You have a potential buyer but they are discussing the purchase with two different brokers. Not the end of the world, right? I suppose not if you don’t mind getting less than expected for your yacht. Two brokers are a buyer’s ideal situation they can now play the brokers against each other to get the lowest price possible. Remember these brokers are desperate for a sale, they’ve spent 2 months convincing this buyer that your vessel is the correct one and they sure aren’t going to let him buy your boat through another broker without a fight.
Legal Ramifications for The Seller.
So, you’re not interested in a “Central Agent” but you’ve come around to signing a “non-exclusive” agreement (open listing). The broker involved (Broker 1) has introduced his client (the potential buyer) as per the “non-exclusive” agreement. A month goes by and another broker (Broker 2) has come forward with a client who is also interested. “Broker 2” registers his name with a similar style agreement. This agreement means no other broker can bring that named client to view the vessel. “Broker 1” gets there first and manages to complete the sale of your yacht with his registered client who has bought the boat through a corporate structure. Money has been received, documents exchange and title has been passed. 2 months go by and you receive a call from “Broker 2” who is angry at why you allowed “Broker 1” to sell your yacht to the client he registered with you.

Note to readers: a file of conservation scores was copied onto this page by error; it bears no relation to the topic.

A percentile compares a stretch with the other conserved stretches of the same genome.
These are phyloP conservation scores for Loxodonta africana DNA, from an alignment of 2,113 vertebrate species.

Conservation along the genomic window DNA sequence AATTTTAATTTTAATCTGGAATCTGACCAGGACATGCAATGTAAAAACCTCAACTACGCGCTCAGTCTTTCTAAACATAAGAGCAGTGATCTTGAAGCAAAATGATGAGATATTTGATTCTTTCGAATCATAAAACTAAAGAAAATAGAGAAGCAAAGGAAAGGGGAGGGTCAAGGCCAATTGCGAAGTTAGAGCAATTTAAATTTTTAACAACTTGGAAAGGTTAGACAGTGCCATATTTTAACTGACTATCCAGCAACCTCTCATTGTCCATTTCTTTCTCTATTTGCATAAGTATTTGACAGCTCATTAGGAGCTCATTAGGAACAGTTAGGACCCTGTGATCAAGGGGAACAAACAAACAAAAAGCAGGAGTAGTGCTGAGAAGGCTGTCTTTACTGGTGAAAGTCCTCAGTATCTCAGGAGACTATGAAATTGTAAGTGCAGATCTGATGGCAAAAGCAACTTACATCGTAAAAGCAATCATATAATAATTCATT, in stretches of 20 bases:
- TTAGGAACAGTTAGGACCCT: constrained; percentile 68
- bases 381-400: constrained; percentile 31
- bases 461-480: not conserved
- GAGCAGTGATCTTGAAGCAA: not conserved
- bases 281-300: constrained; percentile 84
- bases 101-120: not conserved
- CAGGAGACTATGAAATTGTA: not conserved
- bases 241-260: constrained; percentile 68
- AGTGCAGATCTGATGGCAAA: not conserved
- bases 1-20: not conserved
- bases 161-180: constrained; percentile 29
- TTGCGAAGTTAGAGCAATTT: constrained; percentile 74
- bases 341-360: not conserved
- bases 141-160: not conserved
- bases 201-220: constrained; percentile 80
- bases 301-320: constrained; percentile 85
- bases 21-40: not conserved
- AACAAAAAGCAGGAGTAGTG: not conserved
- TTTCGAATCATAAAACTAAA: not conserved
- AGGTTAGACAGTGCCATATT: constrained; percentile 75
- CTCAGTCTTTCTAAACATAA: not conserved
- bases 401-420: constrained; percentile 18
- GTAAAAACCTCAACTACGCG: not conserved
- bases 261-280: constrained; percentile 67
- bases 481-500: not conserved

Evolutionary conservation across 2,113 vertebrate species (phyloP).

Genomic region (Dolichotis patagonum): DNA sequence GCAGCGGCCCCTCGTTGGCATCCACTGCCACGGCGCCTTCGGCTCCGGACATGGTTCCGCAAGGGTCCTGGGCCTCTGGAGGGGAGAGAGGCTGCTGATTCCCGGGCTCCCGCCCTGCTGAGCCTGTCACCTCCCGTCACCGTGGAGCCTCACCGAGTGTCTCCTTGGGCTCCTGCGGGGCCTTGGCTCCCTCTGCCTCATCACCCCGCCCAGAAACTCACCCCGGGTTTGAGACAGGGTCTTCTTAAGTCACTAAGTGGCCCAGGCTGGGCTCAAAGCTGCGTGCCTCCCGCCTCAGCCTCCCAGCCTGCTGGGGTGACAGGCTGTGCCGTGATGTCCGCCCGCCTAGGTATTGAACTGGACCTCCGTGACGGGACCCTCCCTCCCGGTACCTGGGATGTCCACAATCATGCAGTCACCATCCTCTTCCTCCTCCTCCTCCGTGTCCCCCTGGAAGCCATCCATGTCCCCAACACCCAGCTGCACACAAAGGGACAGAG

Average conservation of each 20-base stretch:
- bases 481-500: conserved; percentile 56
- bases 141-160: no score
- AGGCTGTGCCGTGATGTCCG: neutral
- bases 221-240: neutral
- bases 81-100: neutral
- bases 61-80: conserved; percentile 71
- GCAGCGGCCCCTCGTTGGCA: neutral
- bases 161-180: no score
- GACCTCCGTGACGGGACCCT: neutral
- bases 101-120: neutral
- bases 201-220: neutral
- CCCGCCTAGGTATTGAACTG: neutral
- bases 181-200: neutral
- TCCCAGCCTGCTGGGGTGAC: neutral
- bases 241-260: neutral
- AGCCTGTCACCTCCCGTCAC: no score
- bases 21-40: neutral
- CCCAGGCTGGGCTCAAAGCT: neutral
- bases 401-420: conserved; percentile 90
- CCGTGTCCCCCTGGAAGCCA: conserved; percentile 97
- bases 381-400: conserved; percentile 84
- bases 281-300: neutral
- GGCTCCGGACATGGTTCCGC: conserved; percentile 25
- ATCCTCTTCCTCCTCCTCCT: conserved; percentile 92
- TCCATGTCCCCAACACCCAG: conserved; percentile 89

What happened!! Well it turns out both brokers registered the same person. The buyer told “Broker 1” his name was “John Doe” whilst telling “Broker 2” his name was “Fred Bun”. So who is at fault? turns out its you and “Broker 2” is suing you for breaking your non-exclusive agreement. You sold the vessel to a company, turns out that company is owned and operated by “Fred Bun” (The client registered by Broker 2). You didn’t realize this when you signed the contract but it’s too late now and “Broker 2” is going to successfully sue you for his commission.
No Effort from Brokers
Why would you expect there to be effort? You didn’t trust a brokerage house so why should they put their effort into selling your boat. At the end of the day you’re one boat in a big ocean and a broker is much better putting their efforts into selling a yacht which they are “Central Agent” on. Sure, the broker may put some effort in during the first few weeks but when that doesn’t bring about results why spend money promoting a vessel that could be sold at any time by another broker and therefore for no return. Ultimately a broker is like any salesman, they must believe and have faith in what they are selling to be able to gain the trust and confidence of a buyer. If a seller does not have the confidence to appoint the broker as the “Central Agent” how can the broker have the confidence in the seller.
It’s not easy knowing what to do when selling your yacht, but hopefully from the above you can see just how detrimental not appointing a “Central Agent” can be. Don’t let your previous experiences cloud your future decisions. Keep an eye out for our upcoming article on which Brokerage house is best for your yacht. Or if in doubt speak to multiple brokers, because the fact is the one you like the buyers will too.